Too Sweet For Her Own Good

The tumor wasn’t visible on the last scan, but the pancreatic cancer was never thought to have gone completely away.  It’s insidious stuff.  Systemically adapting itself to survive, while you do the same. 

I’m convinced there’s no perfect way to weather illness, particularly an illness that has a poor prognosis. Most days though, I think those who go through it do the same thing.

They suck it up.  They pretend it’s just another day. And they try to be tough; crying in private moments and showing a brave face the rest of the time, because that’s what people in their lives have come to expect from them.

When asked how they are they say “fine”. Not because they actually are, but because if they indicated they weren’t OK they would just begin sobbing, crumple into a heap on the floor and never get back up.

I really think It’s like that for Mom right now.   

Rising Blood Sugars

In the last month, elevated blood sugar have been a problem.  So has abdominal pain that radiates into her back and is pretty much a constant.

Upon waking, normal blood sugar levels should be in the 100-120 range, but Mom’s sugars are running around 180-200 in the morning.  Even two hours after eating, sometimes they are two, to two and a half times higher.

Elevated blood sugars are making her feel fuzzy headed, dizzy and the sensation in her feet is somewhat numb, all of which are making her balance less than optimum for navigating even short distances without a walker or a steady arm.

It’s frustrating and scary. 

Adapting To Changes

The pancreas is the likely cause of this current condition as it maintains the blood sugar balance in the body.  When the pancreas is sick with cancer, blood sugar spikes and variations are expected, and can be difficult to manage.

Insulin is a hormone produced in the pancreas that managed blood sugar, and if blood sugars are running high, then the body needs more insulin.  Thus, Mom will start giving herself insulin shots next week and see Dr. Savage, her oncologist, on the 29th of September.

With any luck the insulin and dietary adjustments will be enough to make her feel better.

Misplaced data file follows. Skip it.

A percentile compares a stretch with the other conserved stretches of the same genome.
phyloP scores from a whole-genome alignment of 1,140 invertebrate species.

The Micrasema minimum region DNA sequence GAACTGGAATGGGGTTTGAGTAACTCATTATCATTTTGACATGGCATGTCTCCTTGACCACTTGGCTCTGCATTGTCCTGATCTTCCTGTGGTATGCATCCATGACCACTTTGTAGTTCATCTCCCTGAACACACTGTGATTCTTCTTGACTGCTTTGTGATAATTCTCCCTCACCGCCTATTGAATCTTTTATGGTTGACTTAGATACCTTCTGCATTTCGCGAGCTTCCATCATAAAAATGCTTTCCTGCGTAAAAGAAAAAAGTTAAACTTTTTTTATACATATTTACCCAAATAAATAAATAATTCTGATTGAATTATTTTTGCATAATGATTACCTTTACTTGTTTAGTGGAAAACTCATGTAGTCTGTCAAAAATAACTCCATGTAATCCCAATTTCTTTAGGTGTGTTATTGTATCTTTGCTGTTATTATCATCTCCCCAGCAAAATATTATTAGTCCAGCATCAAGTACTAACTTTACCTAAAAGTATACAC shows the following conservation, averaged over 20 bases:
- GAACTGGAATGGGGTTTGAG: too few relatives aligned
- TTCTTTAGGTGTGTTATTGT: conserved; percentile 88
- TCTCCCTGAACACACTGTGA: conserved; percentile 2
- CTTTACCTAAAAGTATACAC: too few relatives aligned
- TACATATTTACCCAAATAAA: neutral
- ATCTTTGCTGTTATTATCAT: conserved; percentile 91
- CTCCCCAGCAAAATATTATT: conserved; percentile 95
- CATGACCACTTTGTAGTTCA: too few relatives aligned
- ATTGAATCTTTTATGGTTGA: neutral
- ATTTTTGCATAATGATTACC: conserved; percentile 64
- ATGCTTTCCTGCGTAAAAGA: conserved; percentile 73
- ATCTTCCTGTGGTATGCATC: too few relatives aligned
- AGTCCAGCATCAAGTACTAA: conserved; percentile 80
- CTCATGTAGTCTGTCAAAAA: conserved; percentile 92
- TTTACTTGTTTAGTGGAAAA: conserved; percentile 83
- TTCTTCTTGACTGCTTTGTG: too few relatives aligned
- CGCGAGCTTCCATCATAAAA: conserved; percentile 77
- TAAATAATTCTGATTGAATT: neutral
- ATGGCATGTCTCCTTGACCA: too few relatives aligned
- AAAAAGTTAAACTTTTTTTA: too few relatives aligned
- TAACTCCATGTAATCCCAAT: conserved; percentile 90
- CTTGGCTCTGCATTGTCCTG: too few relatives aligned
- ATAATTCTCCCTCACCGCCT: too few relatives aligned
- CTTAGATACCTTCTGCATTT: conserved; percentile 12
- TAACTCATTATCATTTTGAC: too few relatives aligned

A scan of some type is likely to be scheduled by Dr.Savage, especially if her CA119 numbers have gone up in a dramatic way.

For now we’re educating ourselves on the diabetic diet and low glycemic index foods, hoping to find foods that don’t compromise her Coumadin (blood thinner) and help to lower her blood sugar naturally.

Honestly, it’s all overwhelming at times. But if you ask… “we’re fine”. 

Ups and Downs

“Well…shit.”  That was the only thing I could say when I saw the number 367 in Mom’s labs.  The CA119 numbers had been below 100, allowing for a declaration of remission 6 weeks ago, and now off chemo for that same time there have been some new symptoms of disease with the higher numbers.

Just yesterday when we’d gone in to see Dr.Savage after a month of restful remission Mom had asked her: “What if the CA numbers have shot up to say…500?”

The reply was swift. “We’d probably do a scan to see what’s going on. Manage symptoms and go from there. If need be we’d put you back on chemotherapy, but because that’s so hard on your system we’d like to avoid it for as long as possible.”

Dr. Savage called her today and we’ll go in again in two weeks to check the numbers and reassess. The doctor said this wasn’t what she’d hope would happen, but also reminded Mom to remember how high the numbers had been and how well her body had responded to treatment.

Lunch & ER Visit

After that visit we went to lunch with a group of friends from Mom’s days in high school. Having graduated 60 years ago, these friends are an anchor to a happier, healthier past and a reminder of the love that exists despite the passage of time.

One of their friends had died only the day before. She had not been healthy enough to attend their recent reunion as Mom had, and refused to see most of her friends prior to her death.  Something that had deeply saddened many, even if they understood why.

Mom and I were some of the last to leave the restaurant. Mom had gone before me out the door and as I glanced up I saw her start to fall forward, lurching as you do when you’re trying to regain your balance, towards the street.

I couldn’t run fast enough.  I could hear myself yelling and feel myself trying to get in front of her to break her fall.  As we both went to the deck; landing in front of our parked car, I’d hit on my left side with my arm under her.  Mom had fortunately put out her hands and hit on her “good” knee.  (The other side of her body had been repaired with rods and pins nearly two years ago when her hip spontaneously fractured.)

Fortunately two of Mom’s friends were backing up and saw us on the ground.  They helped me get her up and into the car after Mom (the retired nurse…) assessed her own condition as “nothing is broken”.

Not completely convinced and pumped with adrenaline I took a look at her knee and told her I would be driving her somewhere: her doctor’s office, Urgent Care, or the ER, but not home.

We spent the next 3 hours at the Emergency Room where Mom’s knee was xrayed and she was ultimately released home to ice and rest her knee. On my pants was her fettuccine Alfredo leftovers from lunch that she’d hoped would be her dinner.

What do you think about KFC?

Digging Once Again

It wasn’t until I was driving home from Mom’s house last night that I noticed my left side was aching in all the points my body had made contact with the roadway.

I began to think about how lucky we were to have not fallen in front of an oncoming car, or to have had her hit her face or cracked open her head.  I’m so grateful this whole accident wasn’t worse.

So with the news of higher CA119 numbers my spirits dip, but they are not crushed. Whether it’s a bounce off the pavement or lab result, life is still ours and somehow we still find ways to laugh through the tears…together.